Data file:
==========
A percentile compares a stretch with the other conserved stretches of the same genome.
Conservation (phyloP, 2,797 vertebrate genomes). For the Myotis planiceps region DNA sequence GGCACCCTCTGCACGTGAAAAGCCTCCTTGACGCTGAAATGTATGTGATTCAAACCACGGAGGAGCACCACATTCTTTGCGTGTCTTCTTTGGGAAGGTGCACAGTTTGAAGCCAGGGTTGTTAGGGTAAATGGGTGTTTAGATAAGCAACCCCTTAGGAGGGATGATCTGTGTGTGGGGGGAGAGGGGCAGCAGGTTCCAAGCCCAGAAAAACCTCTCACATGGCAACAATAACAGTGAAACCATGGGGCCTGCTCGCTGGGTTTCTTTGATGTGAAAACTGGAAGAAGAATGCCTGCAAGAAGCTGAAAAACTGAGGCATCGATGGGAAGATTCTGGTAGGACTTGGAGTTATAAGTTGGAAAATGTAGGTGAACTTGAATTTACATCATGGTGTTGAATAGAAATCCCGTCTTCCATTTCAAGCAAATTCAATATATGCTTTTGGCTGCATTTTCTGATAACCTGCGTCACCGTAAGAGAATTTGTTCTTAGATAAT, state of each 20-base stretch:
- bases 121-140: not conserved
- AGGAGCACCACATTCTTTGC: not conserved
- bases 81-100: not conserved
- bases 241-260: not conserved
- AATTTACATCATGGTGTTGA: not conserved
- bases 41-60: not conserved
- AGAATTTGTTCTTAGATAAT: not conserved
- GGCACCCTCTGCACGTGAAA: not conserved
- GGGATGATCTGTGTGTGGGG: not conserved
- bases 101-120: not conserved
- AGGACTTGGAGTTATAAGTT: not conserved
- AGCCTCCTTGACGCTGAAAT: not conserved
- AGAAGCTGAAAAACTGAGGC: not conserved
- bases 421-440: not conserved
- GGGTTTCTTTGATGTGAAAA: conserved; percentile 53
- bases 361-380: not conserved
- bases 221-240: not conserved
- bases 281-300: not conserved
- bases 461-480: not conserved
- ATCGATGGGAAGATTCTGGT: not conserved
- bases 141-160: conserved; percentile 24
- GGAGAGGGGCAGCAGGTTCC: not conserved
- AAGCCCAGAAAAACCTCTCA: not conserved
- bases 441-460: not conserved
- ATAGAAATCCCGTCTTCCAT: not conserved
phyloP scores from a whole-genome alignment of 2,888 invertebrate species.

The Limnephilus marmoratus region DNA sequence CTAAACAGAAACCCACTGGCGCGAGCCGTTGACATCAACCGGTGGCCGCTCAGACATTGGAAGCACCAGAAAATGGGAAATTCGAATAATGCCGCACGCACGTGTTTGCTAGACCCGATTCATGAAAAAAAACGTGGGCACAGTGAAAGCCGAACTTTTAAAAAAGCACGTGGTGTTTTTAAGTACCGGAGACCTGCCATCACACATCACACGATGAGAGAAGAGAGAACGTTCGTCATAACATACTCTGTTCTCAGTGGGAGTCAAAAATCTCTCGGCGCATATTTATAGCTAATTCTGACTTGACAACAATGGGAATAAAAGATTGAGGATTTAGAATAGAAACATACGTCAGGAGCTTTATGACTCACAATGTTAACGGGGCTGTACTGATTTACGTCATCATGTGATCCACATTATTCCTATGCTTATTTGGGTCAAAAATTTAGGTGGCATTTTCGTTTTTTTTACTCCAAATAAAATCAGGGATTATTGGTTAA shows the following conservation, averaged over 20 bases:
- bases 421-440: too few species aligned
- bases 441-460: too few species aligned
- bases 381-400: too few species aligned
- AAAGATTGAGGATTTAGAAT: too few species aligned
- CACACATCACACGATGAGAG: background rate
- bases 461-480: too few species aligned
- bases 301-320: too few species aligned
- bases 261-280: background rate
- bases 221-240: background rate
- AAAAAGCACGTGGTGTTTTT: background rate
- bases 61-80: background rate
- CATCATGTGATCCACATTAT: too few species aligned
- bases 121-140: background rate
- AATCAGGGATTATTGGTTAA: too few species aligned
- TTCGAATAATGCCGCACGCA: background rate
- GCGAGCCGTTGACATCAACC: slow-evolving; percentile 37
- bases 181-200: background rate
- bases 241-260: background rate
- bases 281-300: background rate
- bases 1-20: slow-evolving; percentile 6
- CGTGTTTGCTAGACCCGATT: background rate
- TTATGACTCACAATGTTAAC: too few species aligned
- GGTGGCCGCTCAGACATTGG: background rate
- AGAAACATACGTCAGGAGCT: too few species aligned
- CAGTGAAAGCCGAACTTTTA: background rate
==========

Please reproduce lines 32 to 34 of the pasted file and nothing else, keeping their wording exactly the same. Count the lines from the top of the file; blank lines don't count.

- bases 381-400: too few species aligned
- AAAGATTGAGGATTTAGAAT: too few species aligned
- CACACATCACACGATGAGAG: background rate